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Video Game Stress Relievers

by Jeff Marchiafava on Jan 07, 2011 at 11:50 AM

As the complexity of video games has increased over the years, so have the challenges they provide to players. How do developers make a game that pushes a player's skills to their limits without causing undue frustration? We outline some of the common annoyances games suffer from and the methods developers use to prevent you from ripping your hair out.

The Waiting Game:
One of the biggest factors that determines how much frustration a game may cause is the length of time players must wait to restart after dying. There's nothing worse than having to wait through a long load time for the game to reset the challenge that just killed you off. The survival horror genre is particularly susceptible to this problem - in some games like Saw II you'll occasionally spend more time waiting for the game to reload than you will playing through the booby trap that keeps killing you.

It's not just load times that can cause a meltdown. Lengthy death animations, screen fades, and even the delay between dying and when a retry option pops up on screen can compound the frustration. These aspects may seem trivial, but if you are dying repeatedly due to unclear goals or a spike in difficulty, any pause in getting back into the game can be irritating. Super Meat Boy brilliantly avoids this problem by featuring instant respawns. As a result you can die dozens of times without feeling like you want to die in real life.

Finally, sometimes waiting comes down to gameplay itself. Time-based challenges can be particularly tricky, as can races, and challenges that span multiple rounds, such has Gears of Wars' oft-copied Horde mode.  All of these mission types can transform gameplay into a chore if you have to replay them several times to win, or if the early rounds feel perfunctory.

Checkpoint Reached:
The advent of the checkpoint might just be the most important innovation that developers have made to relieve the frustration caused by player death. Checkpoint systems have all but eliminated the industry standard of counting player lives and the necessity for replaying entire levels. But simply having checkpoints in a game isn't enough. Spacing is a major issue; developers oftentimes underestimate the need for checkpoints, placing them too far apart, or neglecting to save the player's progress before a major fight. Only having to replay 15 minutes instead of 30 is of little consolation when you're struggling with a game's difficulty level.

Another issue is the player state at the time of the checkpoint. If the game saves when you have just a sliver of health (or if you're in the middle of a deadly fall), you may be painted into an inescapable corner. Some games solve this problem by either resetting your state at a checkpoint, or by incrementally giving you more health or ammo each time you die.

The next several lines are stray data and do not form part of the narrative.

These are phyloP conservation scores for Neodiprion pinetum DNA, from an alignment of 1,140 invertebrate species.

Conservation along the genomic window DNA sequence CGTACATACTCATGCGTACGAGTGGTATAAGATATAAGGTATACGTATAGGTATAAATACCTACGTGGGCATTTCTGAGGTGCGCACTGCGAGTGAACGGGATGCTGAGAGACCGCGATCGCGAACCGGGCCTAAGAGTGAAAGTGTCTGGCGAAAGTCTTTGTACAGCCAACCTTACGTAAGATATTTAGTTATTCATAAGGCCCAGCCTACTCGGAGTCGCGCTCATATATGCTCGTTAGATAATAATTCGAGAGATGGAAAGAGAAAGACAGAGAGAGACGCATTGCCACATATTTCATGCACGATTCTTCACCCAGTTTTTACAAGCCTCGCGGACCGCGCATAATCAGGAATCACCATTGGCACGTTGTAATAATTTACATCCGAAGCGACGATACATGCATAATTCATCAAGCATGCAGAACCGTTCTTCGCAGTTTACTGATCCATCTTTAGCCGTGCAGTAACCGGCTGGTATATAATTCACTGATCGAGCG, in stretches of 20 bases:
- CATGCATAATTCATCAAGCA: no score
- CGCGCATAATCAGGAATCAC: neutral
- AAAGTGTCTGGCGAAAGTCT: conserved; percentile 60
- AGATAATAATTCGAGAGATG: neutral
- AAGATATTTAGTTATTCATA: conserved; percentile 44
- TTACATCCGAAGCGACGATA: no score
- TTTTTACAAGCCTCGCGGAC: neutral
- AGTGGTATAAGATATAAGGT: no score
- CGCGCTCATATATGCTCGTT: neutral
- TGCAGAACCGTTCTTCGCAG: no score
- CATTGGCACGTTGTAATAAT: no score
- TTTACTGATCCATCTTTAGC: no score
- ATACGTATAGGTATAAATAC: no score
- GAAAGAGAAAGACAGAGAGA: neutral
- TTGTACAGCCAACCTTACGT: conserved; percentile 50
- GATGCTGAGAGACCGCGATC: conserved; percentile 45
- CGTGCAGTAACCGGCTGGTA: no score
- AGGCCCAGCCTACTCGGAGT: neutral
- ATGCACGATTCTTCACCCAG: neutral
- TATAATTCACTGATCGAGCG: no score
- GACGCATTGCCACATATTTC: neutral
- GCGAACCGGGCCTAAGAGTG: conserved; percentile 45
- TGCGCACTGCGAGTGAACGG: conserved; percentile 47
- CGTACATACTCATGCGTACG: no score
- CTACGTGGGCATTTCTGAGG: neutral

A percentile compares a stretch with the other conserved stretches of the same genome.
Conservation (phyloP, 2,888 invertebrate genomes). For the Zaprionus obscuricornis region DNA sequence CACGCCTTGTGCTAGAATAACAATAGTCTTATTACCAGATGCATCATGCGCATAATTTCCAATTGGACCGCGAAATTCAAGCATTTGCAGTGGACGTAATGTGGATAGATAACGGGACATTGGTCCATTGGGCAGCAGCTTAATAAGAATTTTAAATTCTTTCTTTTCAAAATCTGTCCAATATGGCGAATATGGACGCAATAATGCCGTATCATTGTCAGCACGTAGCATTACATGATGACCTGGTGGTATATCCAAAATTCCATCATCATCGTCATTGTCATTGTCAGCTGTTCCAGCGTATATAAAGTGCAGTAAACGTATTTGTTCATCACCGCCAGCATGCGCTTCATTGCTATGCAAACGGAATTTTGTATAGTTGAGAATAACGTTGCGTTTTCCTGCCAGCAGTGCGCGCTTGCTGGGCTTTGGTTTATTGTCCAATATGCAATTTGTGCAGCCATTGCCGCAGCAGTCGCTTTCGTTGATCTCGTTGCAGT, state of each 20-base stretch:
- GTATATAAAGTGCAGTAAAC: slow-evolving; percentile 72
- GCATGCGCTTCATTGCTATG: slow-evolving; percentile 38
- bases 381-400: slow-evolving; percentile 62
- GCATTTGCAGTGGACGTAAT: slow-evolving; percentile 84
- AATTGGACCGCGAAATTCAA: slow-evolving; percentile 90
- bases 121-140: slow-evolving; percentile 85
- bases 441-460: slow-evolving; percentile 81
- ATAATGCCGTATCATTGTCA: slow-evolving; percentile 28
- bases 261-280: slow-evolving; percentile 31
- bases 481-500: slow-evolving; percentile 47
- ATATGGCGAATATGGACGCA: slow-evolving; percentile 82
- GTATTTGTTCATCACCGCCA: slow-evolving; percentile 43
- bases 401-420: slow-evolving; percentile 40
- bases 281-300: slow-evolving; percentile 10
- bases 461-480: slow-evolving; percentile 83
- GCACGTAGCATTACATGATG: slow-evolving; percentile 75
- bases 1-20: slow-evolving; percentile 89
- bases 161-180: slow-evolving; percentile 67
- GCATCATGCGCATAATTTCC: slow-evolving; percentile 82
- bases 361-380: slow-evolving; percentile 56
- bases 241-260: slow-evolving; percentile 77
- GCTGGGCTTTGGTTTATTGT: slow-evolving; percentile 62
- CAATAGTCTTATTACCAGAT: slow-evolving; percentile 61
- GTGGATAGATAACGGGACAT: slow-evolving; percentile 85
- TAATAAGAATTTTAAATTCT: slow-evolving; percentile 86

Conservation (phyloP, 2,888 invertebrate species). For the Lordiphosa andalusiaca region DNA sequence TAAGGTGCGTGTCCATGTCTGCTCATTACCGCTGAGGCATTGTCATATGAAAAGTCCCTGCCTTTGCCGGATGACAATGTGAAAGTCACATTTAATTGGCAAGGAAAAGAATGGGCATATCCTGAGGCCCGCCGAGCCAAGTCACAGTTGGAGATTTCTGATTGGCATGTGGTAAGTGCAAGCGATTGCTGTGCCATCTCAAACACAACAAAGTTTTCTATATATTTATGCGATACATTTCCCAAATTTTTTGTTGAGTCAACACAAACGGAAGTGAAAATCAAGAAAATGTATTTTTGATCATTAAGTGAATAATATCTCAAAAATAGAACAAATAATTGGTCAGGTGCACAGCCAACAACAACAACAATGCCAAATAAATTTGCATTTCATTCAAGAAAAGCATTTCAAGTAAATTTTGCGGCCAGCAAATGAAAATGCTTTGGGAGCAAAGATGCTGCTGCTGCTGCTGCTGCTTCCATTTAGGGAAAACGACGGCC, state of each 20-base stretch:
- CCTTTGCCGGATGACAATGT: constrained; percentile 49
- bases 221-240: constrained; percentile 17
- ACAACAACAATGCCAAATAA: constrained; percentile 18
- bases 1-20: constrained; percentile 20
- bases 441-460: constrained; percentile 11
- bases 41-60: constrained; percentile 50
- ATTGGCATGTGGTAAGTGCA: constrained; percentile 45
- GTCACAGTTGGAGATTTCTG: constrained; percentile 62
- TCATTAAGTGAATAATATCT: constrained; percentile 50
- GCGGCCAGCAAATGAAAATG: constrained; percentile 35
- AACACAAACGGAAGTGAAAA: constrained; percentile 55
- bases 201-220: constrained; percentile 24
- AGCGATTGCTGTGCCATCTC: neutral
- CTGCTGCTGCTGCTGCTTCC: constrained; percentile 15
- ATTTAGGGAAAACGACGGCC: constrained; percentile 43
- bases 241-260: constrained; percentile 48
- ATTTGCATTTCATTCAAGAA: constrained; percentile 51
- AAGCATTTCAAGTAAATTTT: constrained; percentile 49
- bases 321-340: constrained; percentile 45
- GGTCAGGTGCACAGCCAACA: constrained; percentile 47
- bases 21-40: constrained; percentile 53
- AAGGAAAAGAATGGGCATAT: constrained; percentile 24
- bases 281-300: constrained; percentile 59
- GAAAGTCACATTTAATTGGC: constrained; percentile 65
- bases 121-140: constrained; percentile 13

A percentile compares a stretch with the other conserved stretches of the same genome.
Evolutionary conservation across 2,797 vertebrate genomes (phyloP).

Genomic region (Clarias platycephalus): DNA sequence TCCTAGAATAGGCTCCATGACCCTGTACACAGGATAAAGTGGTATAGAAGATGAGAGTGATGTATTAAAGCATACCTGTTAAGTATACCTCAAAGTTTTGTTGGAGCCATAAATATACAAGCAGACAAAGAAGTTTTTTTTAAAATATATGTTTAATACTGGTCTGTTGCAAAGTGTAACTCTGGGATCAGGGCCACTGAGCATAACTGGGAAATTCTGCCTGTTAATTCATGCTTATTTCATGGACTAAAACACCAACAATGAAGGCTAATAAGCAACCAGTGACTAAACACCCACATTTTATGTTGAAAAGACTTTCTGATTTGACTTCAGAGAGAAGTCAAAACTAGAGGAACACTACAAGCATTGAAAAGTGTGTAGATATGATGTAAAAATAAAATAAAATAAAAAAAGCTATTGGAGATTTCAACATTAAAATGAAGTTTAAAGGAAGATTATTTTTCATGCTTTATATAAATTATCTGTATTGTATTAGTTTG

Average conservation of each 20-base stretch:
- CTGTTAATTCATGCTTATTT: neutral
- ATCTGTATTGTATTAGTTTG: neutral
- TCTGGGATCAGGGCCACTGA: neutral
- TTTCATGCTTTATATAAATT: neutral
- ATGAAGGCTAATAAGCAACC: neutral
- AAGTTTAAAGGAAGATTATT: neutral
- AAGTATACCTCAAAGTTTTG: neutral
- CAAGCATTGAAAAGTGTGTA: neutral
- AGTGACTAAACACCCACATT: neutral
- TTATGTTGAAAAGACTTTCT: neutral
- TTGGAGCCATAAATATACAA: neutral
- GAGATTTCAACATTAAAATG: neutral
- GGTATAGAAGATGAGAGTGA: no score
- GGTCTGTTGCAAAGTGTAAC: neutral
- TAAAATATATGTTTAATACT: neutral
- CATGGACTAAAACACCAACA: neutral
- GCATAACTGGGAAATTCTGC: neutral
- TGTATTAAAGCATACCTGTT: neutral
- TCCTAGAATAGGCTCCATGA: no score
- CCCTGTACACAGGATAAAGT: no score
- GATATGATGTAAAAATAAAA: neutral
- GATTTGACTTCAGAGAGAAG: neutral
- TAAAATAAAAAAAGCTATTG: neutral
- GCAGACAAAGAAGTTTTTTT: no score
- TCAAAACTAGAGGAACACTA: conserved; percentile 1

Checkpoints are certainly helpful, but they can't beat the freedom of a save anywhere system. A save anywhere system ensures that the player will never have to walk into a situation unprepared, and absolves the developers of blame - if you have to replay a lengthy or annoying part of the game, it's nobody's fault but your own. Save anywhere systems do create their own set of problems: they pull a player out of the game by making them constantly save and manage an ever-growing list of checkpoints, and they can drastically cut down on the suspense. But they serve a more practical purpose than just managing difficulty: they can save you from game breaking bugs, which are more prevalent than ever before. The old adage "save early, save often," isn't just for reaching retirement anymore.   

Content Tourist:
Everyone's definition of what constitutes as "easy" differs, and nothing is more annoying than when a developer's "easy" still translates to countless deaths. There are a few common methods to adjusting difficulty levels. The most frequent approach is to reduce the amount of damage it takes to kill enemies while increasing the health of the player, but some games will actually alter their level design to accommodate more fickle gamers; Mega Man 10, for example, adds additional platforms to aid players through some of the game's trickier jumps. Aiming assists - seen in virtually every modern first-person shooter - are also often utilized more heavily in easier modes.

The biggest shift in the industry's use of easy modes over the past few years is in the purpose that they serve. More and more developers now choose to focus on the experiences and stories that video games can provide, rather than the pure challenge of the gameplay. A new difficulty level has been created for casual gamers or "content tourists" - gamers who want to focus solely on the set pieces as having fun. As such many easy difficulty levels now virtually guarantee every type of player can reach the end credits. Some gamers will cry foul at this lack of challenge, but sometimes a lower difficulty setting can open up new avenues of gameplay: Playing on easy mode in games like Red Faction: Guerrilla or Just Cause 2 allows you to focus on coming up with creative ways to blow things up, instead of running for cover every five seconds. Whatever setting you choose to play on, the most important aspect of difficulty levels is the ability to change it during the game.